In just over a decade, writer/director Darren Aronofsky has quickly established himself as one of the best American directors working today. The list of critically acclaimed and award winning films include π, REQUIEM FOR A DREAM, THE FOUNTAIN, THE WRESTLER, and BLACK SWAN, which received five Academy Award nominations, including one for Darren as Best Director.

Kevin Smith - 2010

Kevin SmithKevin Smith has spent the last fifteen years as a writer/director making CLERKS, MALLRATS, CHASING AMY, DOGMA, JAY AND SILENT BOB STRIKE BACK, JERSEY GIRL, CLERKS II, ZACK AND MIRI MAKE A PORNO, and most recently, COP OUT, with Tracy Morgan and Bruce Willis.

Mystifyingly, Smith also sports three DVD releases of his various college Q&A's (AN EVENING WITH KEVIN SMITH, AN EVENING WITH KEVIN SMITH 2: EVENING HARDER, A THREEVENING WITH KEVIN SMITH). He's published two books full of essays and blog postings (SILENT BOB SPEAKS and the New York Times Best Selling MY BORING-ASS LIFE), as well as Shootin' the Sh*t with Kevin Smith - a collection of the best material from SModcast, Smith and producer Scott Mosier's weekly podcast. Smith has also written for both of the major comic book giants DC and Marvel (the award-winning Daredevil, Spider-Man and the Black Cat at Marvel Comics, and the award-winning Green Arrow, Batman: Cacophony, and Batman: The Widening Gyre at DC Comics).

Aside from the films he's directed, Smith has served as a producer on indie efforts (including Bryan Johnson's Lion's Gate release VULGAR) a multiple Academy Award winner (GOOD WILL HUNTING), and a pair of Sundance-selected documentaries (REEL PARADISE and SMALL TOWN GAY BAR).

In addition to filmmaking, Smith occasionally moonlights as an actor, appearing in LIVE FREE OR DIE HARD, and CATCH AND RELEASE. He also voiced the animated role of the farting Moose in DOOGLE.

One of the first filmmakers to venture into cyberspace, Smith has built his fan base primarily on the web, via the thirteen year old binary village at www.viewaskew.com. And if the film thing doesn't pan out, there's always retail: Smith owns a comic book store named Jay and Silent Bob's Secret Stash in Red Bank, New Jersey.

As for the hood ornaments he's collected, there's plenty of tin on display: the Filmmaker's Trophy at Sundance for CLERKS; the Prix de la Jeunesse and the International Critic's Week Award at the Cannes Film Festival, also for CLERKS. The Independent Spirit Award for Best Screenplay for CHASING AMY, and a Humanitas Award for GOOD WILL HUNTING.

Smith also received the Defender of Democracy Award from Norman Lear's People for the American Way organization for his production of DOGMA. CLERKS II won both the prestigious Audience Award at the Edinburgh Film Festvial as well as the Orbit Dirtiest Mouth Moment at the Mtv Movie Awards. For his writing in the comics field, Smith has received a Harvey Award, a Wizard Fan Award, an Eagle Award, and saw his GREEN ARROW: QUIVER named as one of 2003's Best Books for Young Adults by the American Library Association's Young Adult Library Service. In the fall of 2002, the town of Paulsboro in New Jersey named a street after him: Kevin Smith Way. In 2004, the Video Software Dealers Association gave Smith the DVD Visionary Award, and in 2005, he collected the Independent Spirit Award from Britain's Empire Magazine. In April of 2006, this award-whore was given UCLA's Jack Benny Award for Comedy, and in 2008, Smith was given the Maverick Award by the Woodstock Film Festival, as well as the Vision Award from the DGA-affiliated Filmmaker's Alliance.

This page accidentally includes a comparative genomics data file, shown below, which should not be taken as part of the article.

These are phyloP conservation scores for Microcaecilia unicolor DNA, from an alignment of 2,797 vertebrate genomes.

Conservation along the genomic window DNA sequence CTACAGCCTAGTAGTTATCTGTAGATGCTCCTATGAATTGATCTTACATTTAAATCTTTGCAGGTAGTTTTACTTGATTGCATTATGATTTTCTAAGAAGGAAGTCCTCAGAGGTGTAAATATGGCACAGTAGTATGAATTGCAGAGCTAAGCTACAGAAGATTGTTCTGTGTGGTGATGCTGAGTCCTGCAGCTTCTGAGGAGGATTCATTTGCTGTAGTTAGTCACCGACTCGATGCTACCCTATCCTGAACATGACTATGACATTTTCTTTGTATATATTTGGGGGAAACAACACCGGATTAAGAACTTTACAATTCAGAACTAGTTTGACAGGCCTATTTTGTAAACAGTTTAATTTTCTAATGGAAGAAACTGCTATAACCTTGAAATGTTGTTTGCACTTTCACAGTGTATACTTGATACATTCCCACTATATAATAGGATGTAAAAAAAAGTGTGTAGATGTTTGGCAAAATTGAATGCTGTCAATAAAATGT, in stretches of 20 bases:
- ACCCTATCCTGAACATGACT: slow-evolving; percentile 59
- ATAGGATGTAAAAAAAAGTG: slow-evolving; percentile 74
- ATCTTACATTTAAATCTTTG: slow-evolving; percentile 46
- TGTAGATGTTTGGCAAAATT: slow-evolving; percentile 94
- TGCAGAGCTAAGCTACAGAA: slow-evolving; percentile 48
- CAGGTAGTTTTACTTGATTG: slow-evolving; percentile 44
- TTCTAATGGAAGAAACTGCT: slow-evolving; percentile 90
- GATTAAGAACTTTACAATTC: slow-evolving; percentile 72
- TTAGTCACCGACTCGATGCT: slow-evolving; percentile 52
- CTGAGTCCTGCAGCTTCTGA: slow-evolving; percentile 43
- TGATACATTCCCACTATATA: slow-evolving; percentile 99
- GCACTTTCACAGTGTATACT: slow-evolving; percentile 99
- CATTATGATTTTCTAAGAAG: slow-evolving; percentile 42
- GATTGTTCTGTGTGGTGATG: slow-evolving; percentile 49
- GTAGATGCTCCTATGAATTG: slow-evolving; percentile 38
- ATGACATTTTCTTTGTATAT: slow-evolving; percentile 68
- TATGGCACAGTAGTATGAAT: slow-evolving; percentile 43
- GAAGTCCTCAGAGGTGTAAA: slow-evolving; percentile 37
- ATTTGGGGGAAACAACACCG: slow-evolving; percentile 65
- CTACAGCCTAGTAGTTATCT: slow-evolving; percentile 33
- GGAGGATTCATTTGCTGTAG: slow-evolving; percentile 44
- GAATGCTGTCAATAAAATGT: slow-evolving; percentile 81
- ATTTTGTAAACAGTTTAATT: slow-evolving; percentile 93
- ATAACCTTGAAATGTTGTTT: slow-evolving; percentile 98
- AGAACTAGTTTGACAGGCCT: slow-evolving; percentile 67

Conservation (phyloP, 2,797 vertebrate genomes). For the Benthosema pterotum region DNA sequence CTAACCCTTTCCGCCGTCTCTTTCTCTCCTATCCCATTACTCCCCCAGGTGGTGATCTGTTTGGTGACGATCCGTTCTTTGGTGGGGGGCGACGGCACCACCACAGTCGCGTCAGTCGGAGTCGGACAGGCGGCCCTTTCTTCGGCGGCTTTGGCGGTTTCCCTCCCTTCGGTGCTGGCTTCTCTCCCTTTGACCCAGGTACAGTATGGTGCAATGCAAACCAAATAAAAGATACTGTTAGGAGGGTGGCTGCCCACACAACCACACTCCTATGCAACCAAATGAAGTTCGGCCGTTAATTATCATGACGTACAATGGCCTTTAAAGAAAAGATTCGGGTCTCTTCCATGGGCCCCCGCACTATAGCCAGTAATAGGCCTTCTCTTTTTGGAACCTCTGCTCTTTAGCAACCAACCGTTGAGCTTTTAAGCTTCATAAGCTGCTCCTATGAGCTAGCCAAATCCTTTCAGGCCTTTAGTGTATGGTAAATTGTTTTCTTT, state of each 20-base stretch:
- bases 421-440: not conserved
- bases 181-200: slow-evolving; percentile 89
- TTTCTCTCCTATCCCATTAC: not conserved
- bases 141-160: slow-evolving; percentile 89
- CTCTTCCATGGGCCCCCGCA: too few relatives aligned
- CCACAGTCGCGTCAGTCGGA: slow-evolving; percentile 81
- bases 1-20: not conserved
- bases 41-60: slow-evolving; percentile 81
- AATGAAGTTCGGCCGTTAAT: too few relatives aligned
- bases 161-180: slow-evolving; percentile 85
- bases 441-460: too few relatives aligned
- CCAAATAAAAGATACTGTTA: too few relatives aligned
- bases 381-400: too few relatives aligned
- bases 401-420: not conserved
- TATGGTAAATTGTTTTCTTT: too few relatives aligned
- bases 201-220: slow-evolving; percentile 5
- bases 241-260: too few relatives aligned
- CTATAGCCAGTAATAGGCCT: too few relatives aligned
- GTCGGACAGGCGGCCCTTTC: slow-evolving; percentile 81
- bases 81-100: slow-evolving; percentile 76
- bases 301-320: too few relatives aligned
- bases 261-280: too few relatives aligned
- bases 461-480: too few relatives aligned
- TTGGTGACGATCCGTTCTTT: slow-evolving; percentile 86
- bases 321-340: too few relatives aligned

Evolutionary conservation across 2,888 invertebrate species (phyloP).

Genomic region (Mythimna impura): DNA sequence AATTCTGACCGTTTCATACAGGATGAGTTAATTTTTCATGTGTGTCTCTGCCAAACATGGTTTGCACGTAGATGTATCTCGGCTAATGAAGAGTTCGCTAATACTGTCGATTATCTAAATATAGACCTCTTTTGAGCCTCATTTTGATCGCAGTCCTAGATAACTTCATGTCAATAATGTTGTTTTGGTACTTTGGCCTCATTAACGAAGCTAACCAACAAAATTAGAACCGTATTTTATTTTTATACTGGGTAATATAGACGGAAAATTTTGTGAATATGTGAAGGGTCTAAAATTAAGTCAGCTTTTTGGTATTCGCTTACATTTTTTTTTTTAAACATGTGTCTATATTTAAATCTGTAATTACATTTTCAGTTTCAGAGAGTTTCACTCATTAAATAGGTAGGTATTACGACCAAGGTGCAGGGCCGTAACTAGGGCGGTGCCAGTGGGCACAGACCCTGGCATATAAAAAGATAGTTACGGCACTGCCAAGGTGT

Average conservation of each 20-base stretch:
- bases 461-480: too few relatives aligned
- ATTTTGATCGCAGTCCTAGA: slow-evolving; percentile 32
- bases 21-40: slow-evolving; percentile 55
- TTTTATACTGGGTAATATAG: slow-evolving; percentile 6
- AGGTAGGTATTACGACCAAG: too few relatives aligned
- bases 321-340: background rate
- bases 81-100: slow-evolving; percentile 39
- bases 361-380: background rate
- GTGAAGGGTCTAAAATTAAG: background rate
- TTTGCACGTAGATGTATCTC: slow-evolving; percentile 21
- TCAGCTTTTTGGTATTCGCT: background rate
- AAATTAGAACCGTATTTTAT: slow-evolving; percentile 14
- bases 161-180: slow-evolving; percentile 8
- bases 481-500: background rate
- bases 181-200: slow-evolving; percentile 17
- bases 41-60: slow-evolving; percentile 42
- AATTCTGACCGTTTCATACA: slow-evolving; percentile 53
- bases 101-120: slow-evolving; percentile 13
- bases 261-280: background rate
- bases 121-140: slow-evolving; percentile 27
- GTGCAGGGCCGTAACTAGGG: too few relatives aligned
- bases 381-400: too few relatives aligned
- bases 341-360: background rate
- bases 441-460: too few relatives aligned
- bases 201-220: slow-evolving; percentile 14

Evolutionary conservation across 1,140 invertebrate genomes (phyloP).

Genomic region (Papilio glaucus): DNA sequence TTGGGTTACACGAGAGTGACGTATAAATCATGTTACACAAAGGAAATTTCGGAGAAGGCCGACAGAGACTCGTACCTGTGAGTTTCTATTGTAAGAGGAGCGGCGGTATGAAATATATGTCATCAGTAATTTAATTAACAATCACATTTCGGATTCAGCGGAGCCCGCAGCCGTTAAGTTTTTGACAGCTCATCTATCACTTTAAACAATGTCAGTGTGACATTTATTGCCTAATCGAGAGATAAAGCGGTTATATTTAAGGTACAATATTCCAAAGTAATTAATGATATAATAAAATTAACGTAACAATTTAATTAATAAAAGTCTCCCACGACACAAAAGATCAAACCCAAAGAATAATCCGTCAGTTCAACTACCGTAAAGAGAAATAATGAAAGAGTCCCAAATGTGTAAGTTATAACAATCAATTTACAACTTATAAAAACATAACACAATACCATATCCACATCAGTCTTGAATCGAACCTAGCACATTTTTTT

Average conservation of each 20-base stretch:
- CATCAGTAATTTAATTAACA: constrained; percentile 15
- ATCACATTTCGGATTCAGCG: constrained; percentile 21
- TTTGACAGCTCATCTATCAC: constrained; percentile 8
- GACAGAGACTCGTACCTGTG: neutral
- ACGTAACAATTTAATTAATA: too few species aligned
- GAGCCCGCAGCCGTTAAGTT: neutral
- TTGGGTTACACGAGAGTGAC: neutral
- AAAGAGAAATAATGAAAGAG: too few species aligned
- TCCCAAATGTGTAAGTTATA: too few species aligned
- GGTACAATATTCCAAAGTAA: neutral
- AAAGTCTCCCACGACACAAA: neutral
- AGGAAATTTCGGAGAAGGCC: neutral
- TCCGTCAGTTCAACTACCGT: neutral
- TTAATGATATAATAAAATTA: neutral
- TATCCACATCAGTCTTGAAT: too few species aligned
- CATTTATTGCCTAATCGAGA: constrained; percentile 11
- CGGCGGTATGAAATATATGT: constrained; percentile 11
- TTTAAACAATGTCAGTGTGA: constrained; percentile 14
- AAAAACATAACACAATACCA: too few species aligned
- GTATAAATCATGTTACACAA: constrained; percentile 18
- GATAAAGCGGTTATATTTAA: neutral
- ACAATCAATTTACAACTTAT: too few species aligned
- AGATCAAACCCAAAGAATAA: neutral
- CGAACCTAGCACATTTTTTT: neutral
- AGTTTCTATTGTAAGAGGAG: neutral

But he'd chuck it all for his wife and kid. Smith married wife Jennifer in April '99 and celebrated the birth of their daughter, Harley Quinn, in June of that same year. The wedding was not white, to say the least.

Guy Maddin - 2009

Guy Maddin

Guy Maddin, the world's foremost cineaste planant, was born and raised in Winnipeg, Manitoba: the coldest and most central city in North America. His filmic output to date - nine feature-length projects and innumerable shorts - is a remarkable canon of fantasia. Viewing a Maddin movie, short- or long-form, it's hard not to conclude that there must have been some strange alchemy on the set - the pictures seem woven and filigreed rather than simply, bluntly "shot" as other movies are; and furthermore must have been magicked together by a team of pillow-sleeved artistes with a rouged, beret-clad Maddin shrieking directions in falsetto from a golden velvet throne floating atop a dais of honeyed mist.

However, he is, in person and on set, quite a normal man. His first feature, TALES FROM THE GIMLI HOSPITAL, appeared in 1988, and became a midnight-movie classic. His second, ARCHANGEL, won the U.S. National Film Critics Award for best experimental film. Since then he has won many other awards - including the Telluride Silver Medal for life achievement in 1995, the San Francisco International Film Festival's prestigious Persistance of Vision award in 2006, and others - and created dozens of beguiling films in his unique personal style. These include such celebrated feature works as THE SADDEST MUSIC IN THE WORLD (2003); BRAND UPON THE BRAIN! (2006); and MY WINNIPEG (2007).

Quentin Tarantino - 2008

Quentin Tarantino

With his vibrant imagination and his trademark dedication to richly detailed storytelling, Quentin Tarantino has established himself as one of the most unique, visionary filmmakers of his generation. Tarantino continues to infuse his distinct, innovative films with appreciative nods to classic moviemaking styles, genres and motifs.

Most recently Tarantino took us on a ride when he collaborated with one of his best friends and one of the most renowned filmmakers Robert Rodriquez to go back to back with GRINDHOUSE. A double dose packed to the gills with guns and guts. The unprecedented project from the longtime collaborators (FROM DUSK TO DAWN, FOUR ROOMS and SIN CITY) presents two original, complete films as a double feature. Tarantino's DEATH PROOF, one half of the double feature, is a white knuckle ride behind the wheel of a psycho serial killers roving , revving, racing death machine.